Secondary Outcomes (explanation)

Experimental Design

Experimental Design
This study is composed of two waves. The two waves will be separated by a minimum of one week. For each wave, children are tested individually in a private room.

• First wave
Team choice: Children decide to which team he wants to belong for the remaining of the experiment.
Donations (incentivized): Each child makes six donations (within-subjects). The child (the dictator) can donate up to 10 tokens to another child (the recipient) and keeps the rest for himself. The recipients are not in the dictator’s school, and none of the participants will know each other’s name. The recipients also belong to a team. The donations are presented by pairs in three scenarios to make the contrast between different recipients more salient, but the two donations in each scenario are independent (i.e., two classic dictator games). The scenarios refer to the team membership of the two recipients (and to the knowledge of the two recipients): IN-OUT (Sighted-Sighted), IN-IN (Blind-Sighted) and OUT-OUT (Blind-Sighted). When the recipient is “Sighted”, both the dictator and the recipient know each other’s team and this is common knowledge. When the recipient is “Blind”, the recipient does not know the dictator’s team while the dictator still knows the recipient’s team; and this is common knowledge.
Beliefs (non-incentivized): The child has to guess the beliefs of hypothetical recipients in three scenarios matching the donation scenarios.

• Second wave
Director’s Task (Dumontheil et al., 2010): This task (presented on a tablet) assesses the ability of children to use information about another’s person perspective in their actions (referential communication).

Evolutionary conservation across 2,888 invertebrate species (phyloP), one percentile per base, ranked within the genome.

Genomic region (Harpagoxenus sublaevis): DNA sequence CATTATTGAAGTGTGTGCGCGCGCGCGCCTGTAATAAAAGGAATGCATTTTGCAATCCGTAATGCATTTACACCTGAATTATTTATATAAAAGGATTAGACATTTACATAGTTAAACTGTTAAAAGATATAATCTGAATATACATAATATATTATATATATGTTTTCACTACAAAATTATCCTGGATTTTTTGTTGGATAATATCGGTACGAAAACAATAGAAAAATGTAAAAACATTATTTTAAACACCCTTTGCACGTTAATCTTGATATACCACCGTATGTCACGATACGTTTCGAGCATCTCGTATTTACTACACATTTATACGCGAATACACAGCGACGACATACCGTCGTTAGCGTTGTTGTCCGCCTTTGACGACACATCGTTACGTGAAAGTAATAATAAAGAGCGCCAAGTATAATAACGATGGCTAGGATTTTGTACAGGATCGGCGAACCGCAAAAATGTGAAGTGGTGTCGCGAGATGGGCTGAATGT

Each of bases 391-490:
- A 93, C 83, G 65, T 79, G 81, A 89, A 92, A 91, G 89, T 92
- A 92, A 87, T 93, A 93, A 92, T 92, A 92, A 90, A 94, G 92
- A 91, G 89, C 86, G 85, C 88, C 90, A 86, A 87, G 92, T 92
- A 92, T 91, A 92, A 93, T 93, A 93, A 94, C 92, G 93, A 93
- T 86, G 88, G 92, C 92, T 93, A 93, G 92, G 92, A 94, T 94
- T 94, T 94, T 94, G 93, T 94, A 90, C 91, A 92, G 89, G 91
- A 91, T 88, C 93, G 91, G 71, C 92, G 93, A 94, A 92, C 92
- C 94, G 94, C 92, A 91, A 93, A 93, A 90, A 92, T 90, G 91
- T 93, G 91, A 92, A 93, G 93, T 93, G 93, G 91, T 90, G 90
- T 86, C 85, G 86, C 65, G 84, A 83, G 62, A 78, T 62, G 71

Theory of Mind Tasks (O'Hare et al. 2009): These tasks assess children’s ability to use another person A’s knowledge on Person B to deduce how A reasons about B’s beliefs, via short stories.
Payout: At the end of Wave 2, the experimenter lets children pick two envelopes. One envelope is randomly drawn from the ones he/she kept for him/herself as dictator. One envelope is randomly drawn from the ones meant for his/her team. Children can then exchange the tokens received for stickers (animals, cars, etc.).
Experimental Design Details
Randomization Method
Two treatments randomise the order of the scenarios :
- In Order 1: children first face the IN-IN (Blind-Sighted) scenario, then the OUT-OUT (Blind-Sighted) scenario
- In Order 2 : this order is reversed.
Experimentalists alternate between seeing one child in Order 1 and one child in Order 2
Randomization Unit
Individual (child) level
Was the treatment clustered?

Experiment Characteristics

Sample size: planned number of clusters
We plan to recruit 240 children. Given the constraints of in-school recruitment, this targeted sample size will probably not be met exactly.
Sample size: planned number of observations
We plan to recruit 240 children. Given the constraints of in-school recruitment, this targeted sample size will probably not be met exactly.
Sample size (or number of clusters) by treatment arms
120 children by treatment.
Minimum detectable effect size for main outcomes (accounting for sample design and clustering)

Institutional Review Boards (IRBs)

IRB Name
University of Innsbruck Ethical Comittee
IRB Approval Date
IRB Approval Number
Analysis Plan

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Post Trial Information

Study Withdrawal

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Is the intervention completed?
Data Collection Complete
Data Publication

Data Publication

Is public data available?

Program Files

Program Files
Reports, Papers & Other Materials

Relevant Paper(s)

Reports & Other Materials